EMF model of a Context

Event-B Mathematical Language Extension

Using the Extension mechanism an EMF extension for the Mathmetical Language of EventB will be created. This means expressions, predicates and substitutions will be available as EMF models too.

As the RodinDB only saves these constructs as plain strings, their EMF representation will be recreated every time a model is loaded. The existing RodinParser in combination with a conversion component will be used for this task. To avoid unnecessary parsing the creation of these models will be postponed until the models are needed. For example, it will be up to the tool developers to decide when they need a fully resolved structure of predicates. API methods in the Text Tools will ease parsing and model construction for tool developers.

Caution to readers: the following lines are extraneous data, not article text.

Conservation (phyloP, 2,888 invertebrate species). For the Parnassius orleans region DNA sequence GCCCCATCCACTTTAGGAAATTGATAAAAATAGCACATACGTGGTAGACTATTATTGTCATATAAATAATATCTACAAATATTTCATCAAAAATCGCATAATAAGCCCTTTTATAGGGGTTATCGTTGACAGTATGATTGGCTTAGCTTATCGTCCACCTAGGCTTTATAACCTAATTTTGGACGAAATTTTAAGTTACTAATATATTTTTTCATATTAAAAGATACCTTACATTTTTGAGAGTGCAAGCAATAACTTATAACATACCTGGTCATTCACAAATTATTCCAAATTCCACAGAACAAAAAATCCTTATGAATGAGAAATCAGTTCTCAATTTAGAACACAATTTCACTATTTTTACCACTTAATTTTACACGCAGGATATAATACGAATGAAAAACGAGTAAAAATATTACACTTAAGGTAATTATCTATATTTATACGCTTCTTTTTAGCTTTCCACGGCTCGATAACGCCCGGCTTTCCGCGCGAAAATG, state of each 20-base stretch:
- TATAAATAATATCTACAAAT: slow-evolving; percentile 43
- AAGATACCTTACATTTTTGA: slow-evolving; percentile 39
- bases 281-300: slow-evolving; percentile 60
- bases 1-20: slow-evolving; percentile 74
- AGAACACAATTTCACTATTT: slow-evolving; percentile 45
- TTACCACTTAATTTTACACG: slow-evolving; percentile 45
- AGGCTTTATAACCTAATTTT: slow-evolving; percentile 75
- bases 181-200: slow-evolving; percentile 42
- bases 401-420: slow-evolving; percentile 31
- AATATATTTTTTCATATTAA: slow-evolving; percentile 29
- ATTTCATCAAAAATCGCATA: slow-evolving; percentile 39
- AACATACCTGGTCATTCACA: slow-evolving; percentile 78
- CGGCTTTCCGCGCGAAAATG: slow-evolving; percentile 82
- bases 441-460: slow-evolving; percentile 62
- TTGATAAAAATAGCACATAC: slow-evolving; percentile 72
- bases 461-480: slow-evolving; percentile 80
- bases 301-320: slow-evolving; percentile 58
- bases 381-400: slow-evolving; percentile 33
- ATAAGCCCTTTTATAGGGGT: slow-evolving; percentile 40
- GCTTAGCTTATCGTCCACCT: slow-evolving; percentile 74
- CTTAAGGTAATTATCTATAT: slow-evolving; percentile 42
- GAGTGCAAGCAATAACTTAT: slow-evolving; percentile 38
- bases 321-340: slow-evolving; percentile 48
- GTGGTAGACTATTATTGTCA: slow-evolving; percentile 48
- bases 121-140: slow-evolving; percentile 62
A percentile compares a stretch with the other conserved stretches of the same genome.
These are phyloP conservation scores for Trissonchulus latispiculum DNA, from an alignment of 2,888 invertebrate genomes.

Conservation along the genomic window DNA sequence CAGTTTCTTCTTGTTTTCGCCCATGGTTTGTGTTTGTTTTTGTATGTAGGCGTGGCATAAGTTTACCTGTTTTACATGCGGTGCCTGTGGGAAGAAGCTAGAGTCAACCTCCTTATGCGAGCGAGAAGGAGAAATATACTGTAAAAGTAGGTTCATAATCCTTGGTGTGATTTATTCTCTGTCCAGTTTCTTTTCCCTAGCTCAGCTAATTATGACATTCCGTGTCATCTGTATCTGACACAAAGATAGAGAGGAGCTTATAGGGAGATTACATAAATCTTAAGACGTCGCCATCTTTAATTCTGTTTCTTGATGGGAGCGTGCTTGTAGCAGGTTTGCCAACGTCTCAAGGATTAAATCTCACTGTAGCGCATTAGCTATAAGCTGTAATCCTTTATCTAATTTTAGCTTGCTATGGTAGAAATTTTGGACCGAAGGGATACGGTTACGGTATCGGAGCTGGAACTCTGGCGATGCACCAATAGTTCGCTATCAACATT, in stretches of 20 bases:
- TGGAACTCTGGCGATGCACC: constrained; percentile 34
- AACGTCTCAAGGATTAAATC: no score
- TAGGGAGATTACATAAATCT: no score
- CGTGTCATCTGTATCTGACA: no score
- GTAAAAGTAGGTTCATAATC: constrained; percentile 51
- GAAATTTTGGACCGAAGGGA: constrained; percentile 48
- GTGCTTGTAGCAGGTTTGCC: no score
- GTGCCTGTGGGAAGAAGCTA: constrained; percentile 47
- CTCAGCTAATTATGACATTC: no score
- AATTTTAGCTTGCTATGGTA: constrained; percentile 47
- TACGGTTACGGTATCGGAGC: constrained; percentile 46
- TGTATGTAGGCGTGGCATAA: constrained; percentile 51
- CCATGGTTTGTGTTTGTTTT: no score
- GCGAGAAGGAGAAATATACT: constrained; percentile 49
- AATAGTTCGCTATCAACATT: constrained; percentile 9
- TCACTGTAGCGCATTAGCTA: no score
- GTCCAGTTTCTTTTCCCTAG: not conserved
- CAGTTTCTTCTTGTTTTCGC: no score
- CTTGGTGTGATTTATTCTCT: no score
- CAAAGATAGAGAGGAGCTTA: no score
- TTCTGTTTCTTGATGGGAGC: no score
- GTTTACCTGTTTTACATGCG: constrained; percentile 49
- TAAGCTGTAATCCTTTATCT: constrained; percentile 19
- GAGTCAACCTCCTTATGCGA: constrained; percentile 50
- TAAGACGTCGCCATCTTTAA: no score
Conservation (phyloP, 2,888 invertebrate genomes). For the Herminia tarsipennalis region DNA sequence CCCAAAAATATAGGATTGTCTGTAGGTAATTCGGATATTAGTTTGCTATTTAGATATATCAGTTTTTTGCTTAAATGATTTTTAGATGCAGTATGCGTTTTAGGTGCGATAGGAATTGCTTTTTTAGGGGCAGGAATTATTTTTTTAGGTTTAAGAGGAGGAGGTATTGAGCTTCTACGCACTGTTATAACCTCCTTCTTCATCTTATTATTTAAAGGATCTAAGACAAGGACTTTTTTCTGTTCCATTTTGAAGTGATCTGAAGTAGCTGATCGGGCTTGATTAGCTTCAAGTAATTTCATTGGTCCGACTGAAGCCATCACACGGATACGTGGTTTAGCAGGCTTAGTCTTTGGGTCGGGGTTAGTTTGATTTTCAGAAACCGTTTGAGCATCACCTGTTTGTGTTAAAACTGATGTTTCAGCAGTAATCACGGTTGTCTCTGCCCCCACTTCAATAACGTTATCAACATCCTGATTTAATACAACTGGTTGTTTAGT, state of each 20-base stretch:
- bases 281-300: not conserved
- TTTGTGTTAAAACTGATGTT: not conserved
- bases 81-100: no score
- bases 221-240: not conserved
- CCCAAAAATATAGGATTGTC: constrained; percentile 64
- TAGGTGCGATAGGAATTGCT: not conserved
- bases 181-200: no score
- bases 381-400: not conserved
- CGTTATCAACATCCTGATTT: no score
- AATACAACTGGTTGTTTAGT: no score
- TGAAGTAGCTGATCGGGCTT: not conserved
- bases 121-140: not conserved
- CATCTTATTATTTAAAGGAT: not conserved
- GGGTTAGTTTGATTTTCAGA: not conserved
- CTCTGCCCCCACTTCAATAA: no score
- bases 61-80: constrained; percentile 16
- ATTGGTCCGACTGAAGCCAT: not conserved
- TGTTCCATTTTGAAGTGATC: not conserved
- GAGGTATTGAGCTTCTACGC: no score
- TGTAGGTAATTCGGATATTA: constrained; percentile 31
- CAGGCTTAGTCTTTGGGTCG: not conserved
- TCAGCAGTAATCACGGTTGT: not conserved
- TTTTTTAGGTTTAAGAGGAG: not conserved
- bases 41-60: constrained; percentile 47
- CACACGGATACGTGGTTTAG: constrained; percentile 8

The Persistence package will override the default EMF persistence so that models created with the Event-B EMF framework will be serialised into the Rodin Database. The serialisation will make use of the Rodin API so that it is decoupled from the serialisation of the Rodin database. Serialisation will synchronise changes with the Rodin Database so that only elements that have been altered are updated. The Persistence API will provide methods to open/create Rodin projects, load and unload components (from Rodin Database to cache), save changes, register listeners to projects and components and resolve references between elements.

Text Tools

As several tools based on the EventB meta-model will deal with a textual representation of it, a component called 'Text Tools' will be created. Text Tools will offer an API for basic tasks such as:

  • Define a concrete syntax for the structure of machines and contexts
  • Conversion from an EventB meta-model to text, i.e., pretty-print with configurable layout
  • Parsing of text input which produces an EventB meta-model

Structural parsing